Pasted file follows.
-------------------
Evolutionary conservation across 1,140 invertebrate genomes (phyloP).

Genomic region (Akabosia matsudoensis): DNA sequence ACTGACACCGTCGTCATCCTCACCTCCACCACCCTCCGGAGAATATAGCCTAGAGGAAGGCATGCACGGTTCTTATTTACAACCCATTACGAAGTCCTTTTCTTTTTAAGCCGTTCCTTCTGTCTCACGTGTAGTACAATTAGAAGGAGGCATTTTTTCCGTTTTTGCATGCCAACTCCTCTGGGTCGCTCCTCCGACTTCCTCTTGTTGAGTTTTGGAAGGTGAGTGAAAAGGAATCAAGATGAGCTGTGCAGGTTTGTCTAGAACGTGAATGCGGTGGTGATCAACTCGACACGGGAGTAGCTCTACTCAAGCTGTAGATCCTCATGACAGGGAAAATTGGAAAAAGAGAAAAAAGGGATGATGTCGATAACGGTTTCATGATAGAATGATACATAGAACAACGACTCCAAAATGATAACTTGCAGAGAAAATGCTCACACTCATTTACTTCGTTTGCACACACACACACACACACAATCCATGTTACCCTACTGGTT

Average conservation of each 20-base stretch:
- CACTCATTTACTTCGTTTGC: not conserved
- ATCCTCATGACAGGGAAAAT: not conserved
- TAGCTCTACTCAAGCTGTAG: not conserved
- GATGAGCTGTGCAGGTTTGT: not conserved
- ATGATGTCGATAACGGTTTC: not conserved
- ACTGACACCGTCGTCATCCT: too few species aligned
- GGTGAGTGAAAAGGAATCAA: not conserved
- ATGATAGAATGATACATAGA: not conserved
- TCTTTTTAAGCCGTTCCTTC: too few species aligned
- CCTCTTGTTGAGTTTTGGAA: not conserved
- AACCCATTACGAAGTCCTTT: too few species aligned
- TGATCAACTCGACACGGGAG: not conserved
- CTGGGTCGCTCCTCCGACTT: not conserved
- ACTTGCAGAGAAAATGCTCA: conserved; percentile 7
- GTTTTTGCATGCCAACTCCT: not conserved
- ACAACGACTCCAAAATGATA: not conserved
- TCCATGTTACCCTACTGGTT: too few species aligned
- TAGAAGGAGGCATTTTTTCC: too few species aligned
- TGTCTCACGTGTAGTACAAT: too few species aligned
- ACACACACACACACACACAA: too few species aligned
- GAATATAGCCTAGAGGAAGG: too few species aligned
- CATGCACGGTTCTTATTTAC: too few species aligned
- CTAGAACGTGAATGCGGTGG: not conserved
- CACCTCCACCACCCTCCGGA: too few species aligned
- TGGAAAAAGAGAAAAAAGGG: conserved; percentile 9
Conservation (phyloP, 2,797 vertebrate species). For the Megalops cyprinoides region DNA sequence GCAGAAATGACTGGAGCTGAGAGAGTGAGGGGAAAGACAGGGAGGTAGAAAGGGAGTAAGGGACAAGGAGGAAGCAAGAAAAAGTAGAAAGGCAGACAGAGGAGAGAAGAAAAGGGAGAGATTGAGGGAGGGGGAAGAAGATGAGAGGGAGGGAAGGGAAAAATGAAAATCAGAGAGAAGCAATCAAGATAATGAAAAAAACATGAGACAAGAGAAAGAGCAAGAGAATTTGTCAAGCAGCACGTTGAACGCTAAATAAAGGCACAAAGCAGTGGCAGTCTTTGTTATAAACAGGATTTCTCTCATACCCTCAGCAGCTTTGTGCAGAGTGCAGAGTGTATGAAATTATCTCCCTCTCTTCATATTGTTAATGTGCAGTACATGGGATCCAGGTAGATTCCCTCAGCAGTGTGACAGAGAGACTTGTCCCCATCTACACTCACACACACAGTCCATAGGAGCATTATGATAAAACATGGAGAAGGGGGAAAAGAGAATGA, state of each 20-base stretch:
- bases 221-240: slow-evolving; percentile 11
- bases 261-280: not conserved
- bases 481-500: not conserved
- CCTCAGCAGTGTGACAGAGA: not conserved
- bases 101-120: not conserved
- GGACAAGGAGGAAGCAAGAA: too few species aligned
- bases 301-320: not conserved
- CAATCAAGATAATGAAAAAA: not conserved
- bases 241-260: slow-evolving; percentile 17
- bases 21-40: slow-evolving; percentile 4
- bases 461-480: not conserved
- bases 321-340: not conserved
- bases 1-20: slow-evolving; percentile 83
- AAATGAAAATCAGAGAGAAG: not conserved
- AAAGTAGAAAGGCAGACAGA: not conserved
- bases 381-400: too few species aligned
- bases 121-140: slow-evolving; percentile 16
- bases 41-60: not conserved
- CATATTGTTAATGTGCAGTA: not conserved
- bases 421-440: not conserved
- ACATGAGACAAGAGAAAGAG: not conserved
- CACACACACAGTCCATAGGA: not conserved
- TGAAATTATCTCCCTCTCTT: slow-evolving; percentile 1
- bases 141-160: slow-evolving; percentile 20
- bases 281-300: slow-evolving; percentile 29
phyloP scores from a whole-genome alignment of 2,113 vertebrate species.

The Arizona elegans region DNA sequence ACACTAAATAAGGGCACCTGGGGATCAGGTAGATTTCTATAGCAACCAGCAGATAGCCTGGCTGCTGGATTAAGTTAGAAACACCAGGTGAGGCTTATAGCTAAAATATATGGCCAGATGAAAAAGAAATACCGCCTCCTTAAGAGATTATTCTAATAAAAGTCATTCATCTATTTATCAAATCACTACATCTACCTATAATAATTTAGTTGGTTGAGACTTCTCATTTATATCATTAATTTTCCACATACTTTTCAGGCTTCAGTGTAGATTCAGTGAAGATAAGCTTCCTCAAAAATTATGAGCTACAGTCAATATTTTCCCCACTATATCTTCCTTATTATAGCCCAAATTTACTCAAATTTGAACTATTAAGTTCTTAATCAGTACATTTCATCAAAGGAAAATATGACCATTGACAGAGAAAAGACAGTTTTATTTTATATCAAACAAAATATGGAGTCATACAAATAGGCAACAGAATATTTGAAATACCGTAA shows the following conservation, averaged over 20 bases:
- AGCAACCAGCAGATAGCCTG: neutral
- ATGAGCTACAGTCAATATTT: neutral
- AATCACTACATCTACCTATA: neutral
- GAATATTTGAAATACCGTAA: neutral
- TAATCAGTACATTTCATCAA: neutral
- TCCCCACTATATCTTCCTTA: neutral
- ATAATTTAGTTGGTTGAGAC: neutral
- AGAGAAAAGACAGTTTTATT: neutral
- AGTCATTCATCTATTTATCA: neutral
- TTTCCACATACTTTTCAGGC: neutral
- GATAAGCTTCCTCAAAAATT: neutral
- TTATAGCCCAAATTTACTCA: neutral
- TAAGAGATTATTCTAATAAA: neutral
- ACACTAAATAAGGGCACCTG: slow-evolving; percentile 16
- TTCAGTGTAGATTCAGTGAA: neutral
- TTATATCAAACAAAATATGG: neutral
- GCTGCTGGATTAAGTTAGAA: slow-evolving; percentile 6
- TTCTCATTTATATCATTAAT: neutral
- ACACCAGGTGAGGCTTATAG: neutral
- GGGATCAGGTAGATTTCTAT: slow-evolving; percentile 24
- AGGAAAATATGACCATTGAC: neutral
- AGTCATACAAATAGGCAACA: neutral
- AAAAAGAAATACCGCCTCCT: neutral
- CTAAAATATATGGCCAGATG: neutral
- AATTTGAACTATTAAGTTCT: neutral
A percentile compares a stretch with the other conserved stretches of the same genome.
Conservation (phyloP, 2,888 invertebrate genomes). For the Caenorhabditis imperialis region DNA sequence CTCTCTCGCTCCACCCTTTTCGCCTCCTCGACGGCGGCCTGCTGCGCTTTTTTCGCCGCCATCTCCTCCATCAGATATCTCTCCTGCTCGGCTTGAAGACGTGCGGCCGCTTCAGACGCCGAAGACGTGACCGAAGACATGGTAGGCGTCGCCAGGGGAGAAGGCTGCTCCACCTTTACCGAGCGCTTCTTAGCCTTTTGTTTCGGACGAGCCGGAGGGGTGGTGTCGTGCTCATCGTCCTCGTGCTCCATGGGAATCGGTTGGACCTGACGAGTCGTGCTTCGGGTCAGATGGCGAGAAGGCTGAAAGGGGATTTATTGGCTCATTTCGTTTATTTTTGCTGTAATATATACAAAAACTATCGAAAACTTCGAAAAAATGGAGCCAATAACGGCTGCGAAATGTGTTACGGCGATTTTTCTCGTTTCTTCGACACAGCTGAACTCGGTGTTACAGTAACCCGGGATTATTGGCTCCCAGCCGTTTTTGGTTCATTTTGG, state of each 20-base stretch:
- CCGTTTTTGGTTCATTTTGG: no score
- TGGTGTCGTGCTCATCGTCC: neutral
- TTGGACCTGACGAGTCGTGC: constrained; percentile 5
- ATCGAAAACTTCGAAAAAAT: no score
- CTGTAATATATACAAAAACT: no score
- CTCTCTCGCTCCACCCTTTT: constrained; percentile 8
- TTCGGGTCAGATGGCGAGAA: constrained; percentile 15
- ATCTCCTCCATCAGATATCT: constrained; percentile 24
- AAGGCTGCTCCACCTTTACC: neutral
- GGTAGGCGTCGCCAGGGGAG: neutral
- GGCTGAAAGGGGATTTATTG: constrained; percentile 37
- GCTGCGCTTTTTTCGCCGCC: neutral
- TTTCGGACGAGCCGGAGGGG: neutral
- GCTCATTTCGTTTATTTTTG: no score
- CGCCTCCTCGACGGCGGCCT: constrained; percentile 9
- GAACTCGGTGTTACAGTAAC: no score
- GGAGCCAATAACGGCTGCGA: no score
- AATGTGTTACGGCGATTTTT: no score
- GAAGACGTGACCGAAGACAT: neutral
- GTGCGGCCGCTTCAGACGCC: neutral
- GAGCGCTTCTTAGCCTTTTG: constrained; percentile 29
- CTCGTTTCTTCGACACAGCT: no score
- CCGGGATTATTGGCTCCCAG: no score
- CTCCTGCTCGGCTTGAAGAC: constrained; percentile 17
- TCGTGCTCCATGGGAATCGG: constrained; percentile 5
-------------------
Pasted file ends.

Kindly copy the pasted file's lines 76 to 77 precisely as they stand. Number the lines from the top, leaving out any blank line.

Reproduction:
- GGGATCAGGTAGATTTCTAT: slow-evolving; percentile 24
- AGGAAAATATGACCATTGAC: neutral